Fighting climate change and protecting our environment is about equity and social justice, standing together to prevent disastrous impacts that will fall disproportionately on vulnerable communities. There are many other opportunities in Boston and Massachusetts to get involved! Just a few that I’ve encountered (feel free to suggest others in the comments section and I’ll update):
–Join your local chapter of 350 Mass. Here is the link: Their advocacy training for this Saturday is full, but sign up and express your interest for a future training.
–Follow these pages on Facebook & show up to their meetings: West Roxbury Saves Energy Mothers Out Front – Mobilizing for a Livable Climate, Roslindale Affinity Group, Boston Climate Action Network, Stop the West Roxbury Lateral Pipeline, Mass Sierra Club, Clean Water Action Massachusetts, Boston Node of 350 Mass, Mass Power Forward, Environmental League of Massachusetts (ELM), Mass Energy Consumers Alliance.
–Buy 100% New England Wind to power your home. Learn how this works: My family switched over to this in 2016.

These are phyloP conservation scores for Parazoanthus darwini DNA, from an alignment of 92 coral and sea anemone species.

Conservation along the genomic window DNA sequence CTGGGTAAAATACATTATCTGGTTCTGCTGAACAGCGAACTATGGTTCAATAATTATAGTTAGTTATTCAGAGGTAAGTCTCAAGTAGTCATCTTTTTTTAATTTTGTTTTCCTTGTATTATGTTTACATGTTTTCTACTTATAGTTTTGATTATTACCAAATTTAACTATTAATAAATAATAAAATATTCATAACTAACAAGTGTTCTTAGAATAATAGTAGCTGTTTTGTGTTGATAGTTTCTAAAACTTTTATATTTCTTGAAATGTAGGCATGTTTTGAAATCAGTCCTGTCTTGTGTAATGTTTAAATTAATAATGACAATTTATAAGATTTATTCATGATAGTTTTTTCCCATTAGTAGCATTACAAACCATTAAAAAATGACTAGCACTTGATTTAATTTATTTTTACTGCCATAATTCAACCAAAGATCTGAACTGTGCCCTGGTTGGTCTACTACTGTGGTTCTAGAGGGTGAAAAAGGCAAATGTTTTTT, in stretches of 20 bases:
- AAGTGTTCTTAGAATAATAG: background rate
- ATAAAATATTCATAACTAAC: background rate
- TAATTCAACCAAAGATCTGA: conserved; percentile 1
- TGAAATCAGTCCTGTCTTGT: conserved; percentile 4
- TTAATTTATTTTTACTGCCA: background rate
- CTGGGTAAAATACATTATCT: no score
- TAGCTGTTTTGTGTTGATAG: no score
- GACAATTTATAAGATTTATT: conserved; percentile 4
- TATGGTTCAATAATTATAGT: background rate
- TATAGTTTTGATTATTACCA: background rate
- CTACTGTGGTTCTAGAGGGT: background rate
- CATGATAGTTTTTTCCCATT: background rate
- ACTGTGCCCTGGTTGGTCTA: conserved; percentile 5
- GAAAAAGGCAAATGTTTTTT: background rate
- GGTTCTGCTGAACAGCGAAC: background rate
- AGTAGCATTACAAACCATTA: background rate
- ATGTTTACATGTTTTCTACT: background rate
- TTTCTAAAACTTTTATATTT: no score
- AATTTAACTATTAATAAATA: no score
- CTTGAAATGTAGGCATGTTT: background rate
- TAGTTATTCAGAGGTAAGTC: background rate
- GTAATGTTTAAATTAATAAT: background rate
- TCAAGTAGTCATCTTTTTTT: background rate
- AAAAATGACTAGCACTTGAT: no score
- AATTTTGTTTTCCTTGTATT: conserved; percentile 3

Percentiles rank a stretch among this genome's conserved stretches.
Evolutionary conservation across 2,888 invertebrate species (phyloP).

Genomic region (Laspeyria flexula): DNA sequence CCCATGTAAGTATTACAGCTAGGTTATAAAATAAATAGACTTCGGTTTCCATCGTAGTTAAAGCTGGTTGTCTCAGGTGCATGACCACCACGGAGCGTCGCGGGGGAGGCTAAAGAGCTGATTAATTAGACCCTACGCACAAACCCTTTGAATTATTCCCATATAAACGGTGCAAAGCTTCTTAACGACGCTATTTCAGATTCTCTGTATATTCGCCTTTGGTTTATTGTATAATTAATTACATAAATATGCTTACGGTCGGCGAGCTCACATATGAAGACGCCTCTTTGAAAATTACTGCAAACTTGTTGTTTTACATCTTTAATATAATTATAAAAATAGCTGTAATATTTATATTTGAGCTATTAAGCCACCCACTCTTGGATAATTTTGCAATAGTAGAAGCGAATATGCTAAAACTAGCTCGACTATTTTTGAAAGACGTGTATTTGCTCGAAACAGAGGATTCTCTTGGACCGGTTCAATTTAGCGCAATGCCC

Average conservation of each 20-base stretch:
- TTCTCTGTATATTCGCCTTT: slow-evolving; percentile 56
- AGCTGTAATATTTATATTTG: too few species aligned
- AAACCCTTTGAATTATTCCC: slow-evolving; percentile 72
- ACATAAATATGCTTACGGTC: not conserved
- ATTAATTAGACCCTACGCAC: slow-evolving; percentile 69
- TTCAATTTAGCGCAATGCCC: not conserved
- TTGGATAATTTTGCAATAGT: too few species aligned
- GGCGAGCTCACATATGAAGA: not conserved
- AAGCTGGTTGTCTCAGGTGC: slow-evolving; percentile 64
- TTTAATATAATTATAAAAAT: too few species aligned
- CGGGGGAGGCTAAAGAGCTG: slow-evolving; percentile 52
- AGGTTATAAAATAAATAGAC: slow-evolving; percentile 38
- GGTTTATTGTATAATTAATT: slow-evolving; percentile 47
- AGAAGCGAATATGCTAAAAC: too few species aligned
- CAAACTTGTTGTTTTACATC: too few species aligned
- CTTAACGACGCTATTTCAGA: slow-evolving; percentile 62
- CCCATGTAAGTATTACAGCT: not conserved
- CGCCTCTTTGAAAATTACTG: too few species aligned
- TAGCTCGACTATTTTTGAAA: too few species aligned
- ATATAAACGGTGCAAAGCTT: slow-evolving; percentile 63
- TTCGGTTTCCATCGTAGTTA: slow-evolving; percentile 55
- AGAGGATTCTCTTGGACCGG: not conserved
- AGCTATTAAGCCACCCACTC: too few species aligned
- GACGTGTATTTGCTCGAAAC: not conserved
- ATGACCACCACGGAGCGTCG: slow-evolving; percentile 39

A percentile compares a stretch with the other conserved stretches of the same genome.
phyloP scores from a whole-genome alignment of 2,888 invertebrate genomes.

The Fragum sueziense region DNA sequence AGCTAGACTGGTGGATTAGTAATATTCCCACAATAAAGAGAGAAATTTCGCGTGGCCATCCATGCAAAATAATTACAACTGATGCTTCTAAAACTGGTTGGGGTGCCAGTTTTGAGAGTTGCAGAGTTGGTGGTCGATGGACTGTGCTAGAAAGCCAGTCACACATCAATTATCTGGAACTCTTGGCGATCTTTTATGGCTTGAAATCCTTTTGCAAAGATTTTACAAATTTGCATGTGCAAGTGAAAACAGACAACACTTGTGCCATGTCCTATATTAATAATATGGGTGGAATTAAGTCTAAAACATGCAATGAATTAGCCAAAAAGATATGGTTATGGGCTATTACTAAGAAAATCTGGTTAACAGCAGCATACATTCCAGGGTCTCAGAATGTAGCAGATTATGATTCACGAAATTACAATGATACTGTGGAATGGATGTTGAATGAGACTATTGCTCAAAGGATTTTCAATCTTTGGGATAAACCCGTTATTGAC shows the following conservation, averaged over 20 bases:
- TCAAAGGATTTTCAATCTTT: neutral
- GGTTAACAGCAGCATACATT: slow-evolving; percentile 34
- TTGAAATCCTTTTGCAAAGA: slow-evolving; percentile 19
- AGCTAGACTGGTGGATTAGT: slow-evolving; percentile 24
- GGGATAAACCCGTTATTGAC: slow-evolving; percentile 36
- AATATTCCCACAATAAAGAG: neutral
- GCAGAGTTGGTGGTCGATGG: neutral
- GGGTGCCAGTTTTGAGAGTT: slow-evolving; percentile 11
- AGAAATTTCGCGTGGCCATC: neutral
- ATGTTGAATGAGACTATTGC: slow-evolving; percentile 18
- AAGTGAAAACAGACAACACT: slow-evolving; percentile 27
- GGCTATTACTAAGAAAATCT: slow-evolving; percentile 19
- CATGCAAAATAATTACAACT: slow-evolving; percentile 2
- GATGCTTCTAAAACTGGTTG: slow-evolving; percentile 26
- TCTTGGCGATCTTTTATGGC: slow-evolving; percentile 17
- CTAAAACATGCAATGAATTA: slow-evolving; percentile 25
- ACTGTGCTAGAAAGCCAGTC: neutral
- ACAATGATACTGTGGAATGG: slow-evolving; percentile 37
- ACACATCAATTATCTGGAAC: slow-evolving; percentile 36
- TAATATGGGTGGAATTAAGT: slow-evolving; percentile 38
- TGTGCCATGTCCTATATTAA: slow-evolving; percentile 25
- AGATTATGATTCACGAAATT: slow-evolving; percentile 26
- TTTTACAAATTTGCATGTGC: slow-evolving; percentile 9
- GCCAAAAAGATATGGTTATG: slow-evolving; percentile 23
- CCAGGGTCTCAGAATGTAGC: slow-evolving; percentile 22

–Support Boston’s proposed plastic bag reduction ordinance (…) by reaching out to your Councilors and asking them to vote yes. Until then, use fewer bags. Even one fewer bag in landfills or littering the streets of Boston makes a difference.
–Tell your local elected officials that you support more investment in lower emissions transportation infrastructure, such as bicycles, buses, and trains. Come to our City Council transportation briefings, Feb 2nd on Transit Signal Priority and March 2nd on Parking Management.
–If you are purchasing a new car, consider your Drive Green options. Some helpful research:
–There are lots of rivers in greater Boston – the Charles, the Neponset, the Mystic. Join your local riverwatershed non-profit mailing lists and join annual river cleanups, fundraising events, etc. Charles River Watershed Association The Charles River Conservancy Mystic River Watershed Association Neponset River Watershed Association